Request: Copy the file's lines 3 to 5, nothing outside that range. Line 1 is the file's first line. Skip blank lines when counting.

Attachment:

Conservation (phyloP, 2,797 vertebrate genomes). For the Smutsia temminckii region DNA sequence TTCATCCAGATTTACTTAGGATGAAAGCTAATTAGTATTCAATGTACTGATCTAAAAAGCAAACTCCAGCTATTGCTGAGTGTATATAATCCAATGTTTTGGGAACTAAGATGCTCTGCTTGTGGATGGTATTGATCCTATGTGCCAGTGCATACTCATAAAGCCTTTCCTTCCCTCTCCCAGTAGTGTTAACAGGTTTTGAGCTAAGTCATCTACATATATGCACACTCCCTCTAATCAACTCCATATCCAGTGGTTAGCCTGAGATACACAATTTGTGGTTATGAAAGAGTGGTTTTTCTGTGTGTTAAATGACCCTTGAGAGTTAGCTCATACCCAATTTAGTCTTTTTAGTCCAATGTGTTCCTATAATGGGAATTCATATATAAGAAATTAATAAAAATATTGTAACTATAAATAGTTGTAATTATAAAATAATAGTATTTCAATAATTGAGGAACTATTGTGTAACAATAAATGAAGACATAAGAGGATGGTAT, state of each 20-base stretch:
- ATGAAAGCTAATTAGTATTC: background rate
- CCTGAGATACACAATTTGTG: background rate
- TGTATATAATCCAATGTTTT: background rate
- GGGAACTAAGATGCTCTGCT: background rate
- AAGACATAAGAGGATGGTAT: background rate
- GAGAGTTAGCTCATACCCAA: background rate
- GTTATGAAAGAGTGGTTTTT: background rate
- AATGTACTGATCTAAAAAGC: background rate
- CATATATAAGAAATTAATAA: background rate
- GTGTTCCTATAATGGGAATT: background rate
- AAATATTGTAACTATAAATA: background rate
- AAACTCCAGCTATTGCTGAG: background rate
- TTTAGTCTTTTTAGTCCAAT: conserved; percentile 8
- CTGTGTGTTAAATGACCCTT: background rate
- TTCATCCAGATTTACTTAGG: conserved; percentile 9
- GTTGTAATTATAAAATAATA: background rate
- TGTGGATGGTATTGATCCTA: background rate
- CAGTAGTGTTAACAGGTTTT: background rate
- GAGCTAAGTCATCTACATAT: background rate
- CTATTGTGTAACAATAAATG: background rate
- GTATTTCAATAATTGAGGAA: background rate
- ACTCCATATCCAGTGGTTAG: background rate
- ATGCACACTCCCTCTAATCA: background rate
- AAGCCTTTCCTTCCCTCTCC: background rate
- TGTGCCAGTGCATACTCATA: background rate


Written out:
- CCTGAGATACACAATTTGTG: background rate
- TGTATATAATCCAATGTTTT: background rate
- GGGAACTAAGATGCTCTGCT: background rate